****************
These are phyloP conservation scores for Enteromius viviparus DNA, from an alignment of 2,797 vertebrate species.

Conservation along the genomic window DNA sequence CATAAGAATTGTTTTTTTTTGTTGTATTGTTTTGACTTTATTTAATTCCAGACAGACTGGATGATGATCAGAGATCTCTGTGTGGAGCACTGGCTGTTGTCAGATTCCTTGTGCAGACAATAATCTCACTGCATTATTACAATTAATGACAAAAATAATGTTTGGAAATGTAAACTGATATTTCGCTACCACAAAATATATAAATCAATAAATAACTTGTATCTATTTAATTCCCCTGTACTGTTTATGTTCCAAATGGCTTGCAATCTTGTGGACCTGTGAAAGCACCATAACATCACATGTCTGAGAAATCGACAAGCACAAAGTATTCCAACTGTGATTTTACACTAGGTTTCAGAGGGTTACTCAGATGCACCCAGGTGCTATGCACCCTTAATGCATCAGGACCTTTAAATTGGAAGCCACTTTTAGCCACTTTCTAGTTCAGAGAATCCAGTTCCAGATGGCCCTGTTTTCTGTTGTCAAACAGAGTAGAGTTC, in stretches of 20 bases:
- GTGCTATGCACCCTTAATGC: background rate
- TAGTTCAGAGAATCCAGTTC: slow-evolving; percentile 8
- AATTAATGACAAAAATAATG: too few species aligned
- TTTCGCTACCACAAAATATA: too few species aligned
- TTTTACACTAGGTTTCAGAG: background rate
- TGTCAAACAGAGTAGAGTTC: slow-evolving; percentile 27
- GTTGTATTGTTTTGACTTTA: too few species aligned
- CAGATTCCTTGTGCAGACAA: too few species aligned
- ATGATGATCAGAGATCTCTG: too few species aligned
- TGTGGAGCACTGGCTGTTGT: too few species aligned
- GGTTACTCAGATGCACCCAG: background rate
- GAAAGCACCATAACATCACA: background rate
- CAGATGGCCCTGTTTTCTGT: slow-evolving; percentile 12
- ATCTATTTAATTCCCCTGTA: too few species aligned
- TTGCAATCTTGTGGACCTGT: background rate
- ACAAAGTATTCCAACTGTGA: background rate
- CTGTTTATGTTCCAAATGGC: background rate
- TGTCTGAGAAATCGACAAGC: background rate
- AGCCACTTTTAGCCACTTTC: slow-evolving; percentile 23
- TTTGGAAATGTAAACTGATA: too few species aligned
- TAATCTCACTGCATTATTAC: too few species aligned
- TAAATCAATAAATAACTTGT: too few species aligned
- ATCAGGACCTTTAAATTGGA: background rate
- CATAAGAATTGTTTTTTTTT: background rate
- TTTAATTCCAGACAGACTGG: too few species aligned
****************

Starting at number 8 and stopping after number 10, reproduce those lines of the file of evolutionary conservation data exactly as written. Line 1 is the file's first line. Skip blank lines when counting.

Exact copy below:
- TGTCAAACAGAGTAGAGTTC: slow-evolving; percentile 27
- GTTGTATTGTTTTGACTTTA: too few species aligned
- CAGATTCCTTGTGCAGACAA: too few species aligned